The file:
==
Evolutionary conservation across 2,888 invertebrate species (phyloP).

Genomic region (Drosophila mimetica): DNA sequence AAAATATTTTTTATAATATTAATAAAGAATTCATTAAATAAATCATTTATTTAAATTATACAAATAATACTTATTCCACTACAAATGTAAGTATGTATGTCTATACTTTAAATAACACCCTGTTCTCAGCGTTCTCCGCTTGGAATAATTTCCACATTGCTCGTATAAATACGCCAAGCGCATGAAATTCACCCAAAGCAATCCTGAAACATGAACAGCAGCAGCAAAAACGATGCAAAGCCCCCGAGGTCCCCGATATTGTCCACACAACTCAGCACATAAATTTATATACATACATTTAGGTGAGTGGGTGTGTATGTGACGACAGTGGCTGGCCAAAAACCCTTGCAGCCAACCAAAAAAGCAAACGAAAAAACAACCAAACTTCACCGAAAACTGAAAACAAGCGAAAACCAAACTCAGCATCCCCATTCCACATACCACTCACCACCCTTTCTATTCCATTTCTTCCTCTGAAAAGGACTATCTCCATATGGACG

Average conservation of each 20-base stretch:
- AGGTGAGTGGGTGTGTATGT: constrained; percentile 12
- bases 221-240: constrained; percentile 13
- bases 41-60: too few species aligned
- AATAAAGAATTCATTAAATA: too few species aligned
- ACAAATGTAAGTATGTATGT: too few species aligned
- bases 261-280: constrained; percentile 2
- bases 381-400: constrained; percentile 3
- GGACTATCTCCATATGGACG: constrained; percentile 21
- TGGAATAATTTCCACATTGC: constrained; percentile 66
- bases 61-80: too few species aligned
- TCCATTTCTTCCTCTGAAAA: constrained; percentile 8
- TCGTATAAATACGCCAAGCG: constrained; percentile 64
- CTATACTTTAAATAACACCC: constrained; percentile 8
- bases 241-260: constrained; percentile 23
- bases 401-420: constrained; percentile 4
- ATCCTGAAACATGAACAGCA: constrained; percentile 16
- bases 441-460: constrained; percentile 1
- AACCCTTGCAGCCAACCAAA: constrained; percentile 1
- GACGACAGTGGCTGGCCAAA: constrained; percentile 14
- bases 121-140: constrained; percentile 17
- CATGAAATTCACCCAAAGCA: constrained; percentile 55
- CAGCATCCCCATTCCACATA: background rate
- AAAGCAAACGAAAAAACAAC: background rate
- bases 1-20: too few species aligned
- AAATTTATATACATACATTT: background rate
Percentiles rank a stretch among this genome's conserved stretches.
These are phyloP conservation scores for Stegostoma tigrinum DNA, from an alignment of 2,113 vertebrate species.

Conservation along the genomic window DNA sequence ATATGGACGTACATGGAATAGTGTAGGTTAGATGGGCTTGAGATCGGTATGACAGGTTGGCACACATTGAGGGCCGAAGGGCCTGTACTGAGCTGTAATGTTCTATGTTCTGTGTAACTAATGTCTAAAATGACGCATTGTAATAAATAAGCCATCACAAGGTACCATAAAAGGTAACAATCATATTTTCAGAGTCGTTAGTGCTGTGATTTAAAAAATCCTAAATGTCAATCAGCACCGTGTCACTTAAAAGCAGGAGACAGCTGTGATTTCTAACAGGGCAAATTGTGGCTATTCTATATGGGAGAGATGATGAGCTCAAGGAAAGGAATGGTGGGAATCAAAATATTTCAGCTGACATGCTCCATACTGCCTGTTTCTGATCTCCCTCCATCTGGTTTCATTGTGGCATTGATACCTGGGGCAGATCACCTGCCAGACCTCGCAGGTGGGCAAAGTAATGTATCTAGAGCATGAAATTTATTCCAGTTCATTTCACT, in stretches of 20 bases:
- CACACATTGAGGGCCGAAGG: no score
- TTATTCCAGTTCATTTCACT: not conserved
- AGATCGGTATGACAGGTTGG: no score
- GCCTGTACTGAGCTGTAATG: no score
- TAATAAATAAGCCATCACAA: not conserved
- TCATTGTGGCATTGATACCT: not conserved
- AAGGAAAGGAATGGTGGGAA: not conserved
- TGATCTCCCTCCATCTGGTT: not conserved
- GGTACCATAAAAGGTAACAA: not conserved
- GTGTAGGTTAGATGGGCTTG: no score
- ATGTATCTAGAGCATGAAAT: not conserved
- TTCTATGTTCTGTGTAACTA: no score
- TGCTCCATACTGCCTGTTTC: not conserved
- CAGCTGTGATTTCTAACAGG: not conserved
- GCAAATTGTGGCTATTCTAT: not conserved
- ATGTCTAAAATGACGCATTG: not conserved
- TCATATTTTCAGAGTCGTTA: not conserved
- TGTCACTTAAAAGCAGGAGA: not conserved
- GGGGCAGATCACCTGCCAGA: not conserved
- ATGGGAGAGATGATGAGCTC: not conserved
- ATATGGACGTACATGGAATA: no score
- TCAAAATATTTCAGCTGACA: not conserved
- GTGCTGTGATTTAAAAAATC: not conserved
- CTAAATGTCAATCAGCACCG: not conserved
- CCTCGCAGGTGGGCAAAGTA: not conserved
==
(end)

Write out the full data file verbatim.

Evolutionary conservation across 2,888 invertebrate species (phyloP).

Genomic region (Drosophila mimetica): DNA sequence AAAATATTTTTTATAATATTAATAAAGAATTCATTAAATAAATCATTTATTTAAATTATACAAATAATACTTATTCCACTACAAATGTAAGTATGTATGTCTATACTTTAAATAACACCCTGTTCTCAGCGTTCTCCGCTTGGAATAATTTCCACATTGCTCGTATAAATACGCCAAGCGCATGAAATTCACCCAAAGCAATCCTGAAACATGAACAGCAGCAGCAAAAACGATGCAAAGCCCCCGAGGTCCCCGATATTGTCCACACAACTCAGCACATAAATTTATATACATACATTTAGGTGAGTGGGTGTGTATGTGACGACAGTGGCTGGCCAAAAACCCTTGCAGCCAACCAAAAAAGCAAACGAAAAAACAACCAAACTTCACCGAAAACTGAAAACAAGCGAAAACCAAACTCAGCATCCCCATTCCACATACCACTCACCACCCTTTCTATTCCATTTCTTCCTCTGAAAAGGACTATCTCCATATGGACG

Average conservation of each 20-base stretch:
- AGGTGAGTGGGTGTGTATGT: constrained; percentile 12
- bases 221-240: constrained; percentile 13
- bases 41-60: too few species aligned
- AATAAAGAATTCATTAAATA: too few species aligned
- ACAAATGTAAGTATGTATGT: too few species aligned
- bases 261-280: constrained; percentile 2
- bases 381-400: constrained; percentile 3
- GGACTATCTCCATATGGACG: constrained; percentile 21
- TGGAATAATTTCCACATTGC: constrained; percentile 66
- bases 61-80: too few species aligned
- TCCATTTCTTCCTCTGAAAA: constrained; percentile 8
- TCGTATAAATACGCCAAGCG: constrained; percentile 64
- CTATACTTTAAATAACACCC: constrained; percentile 8
- bases 241-260: constrained; percentile 23
- bases 401-420: constrained; percentile 4
- ATCCTGAAACATGAACAGCA: constrained; percentile 16
- bases 441-460: constrained; percentile 1
- AACCCTTGCAGCCAACCAAA: constrained; percentile 1
- GACGACAGTGGCTGGCCAAA: constrained; percentile 14
- bases 121-140: constrained; percentile 17
- CATGAAATTCACCCAAAGCA: constrained; percentile 55
- CAGCATCCCCATTCCACATA: background rate
- AAAGCAAACGAAAAAACAAC: background rate
- bases 1-20: too few species aligned
- AAATTTATATACATACATTT: background rate
Percentiles rank a stretch among this genome's conserved stretches.
These are phyloP conservation scores for Stegostoma tigrinum DNA, from an alignment of 2,113 vertebrate species.

Conservation along the genomic window DNA sequence ATATGGACGTACATGGAATAGTGTAGGTTAGATGGGCTTGAGATCGGTATGACAGGTTGGCACACATTGAGGGCCGAAGGGCCTGTACTGAGCTGTAATGTTCTATGTTCTGTGTAACTAATGTCTAAAATGACGCATTGTAATAAATAAGCCATCACAAGGTACCATAAAAGGTAACAATCATATTTTCAGAGTCGTTAGTGCTGTGATTTAAAAAATCCTAAATGTCAATCAGCACCGTGTCACTTAAAAGCAGGAGACAGCTGTGATTTCTAACAGGGCAAATTGTGGCTATTCTATATGGGAGAGATGATGAGCTCAAGGAAAGGAATGGTGGGAATCAAAATATTTCAGCTGACATGCTCCATACTGCCTGTTTCTGATCTCCCTCCATCTGGTTTCATTGTGGCATTGATACCTGGGGCAGATCACCTGCCAGACCTCGCAGGTGGGCAAAGTAATGTATCTAGAGCATGAAATTTATTCCAGTTCATTTCACT, in stretches of 20 bases:
- CACACATTGAGGGCCGAAGG: no score
- TTATTCCAGTTCATTTCACT: not conserved
- AGATCGGTATGACAGGTTGG: no score
- GCCTGTACTGAGCTGTAATG: no score
- TAATAAATAAGCCATCACAA: not conserved
- TCATTGTGGCATTGATACCT: not conserved
- AAGGAAAGGAATGGTGGGAA: not conserved
- TGATCTCCCTCCATCTGGTT: not conserved
- GGTACCATAAAAGGTAACAA: not conserved
- GTGTAGGTTAGATGGGCTTG: no score
- ATGTATCTAGAGCATGAAAT: not conserved
- TTCTATGTTCTGTGTAACTA: no score
- TGCTCCATACTGCCTGTTTC: not conserved
- CAGCTGTGATTTCTAACAGG: not conserved
- GCAAATTGTGGCTATTCTAT: not conserved
- ATGTCTAAAATGACGCATTG: not conserved
- TCATATTTTCAGAGTCGTTA: not conserved
- TGTCACTTAAAAGCAGGAGA: not conserved
- GGGGCAGATCACCTGCCAGA: not conserved
- ATGGGAGAGATGATGAGCTC: not conserved
- ATATGGACGTACATGGAATA: no score
- TCAAAATATTTCAGCTGACA: not conserved
- GTGCTGTGATTTAAAAAATC: not conserved
- CTAAATGTCAATCAGCACCG: not conserved
- CCTCGCAGGTGGGCAAAGTA: not conserved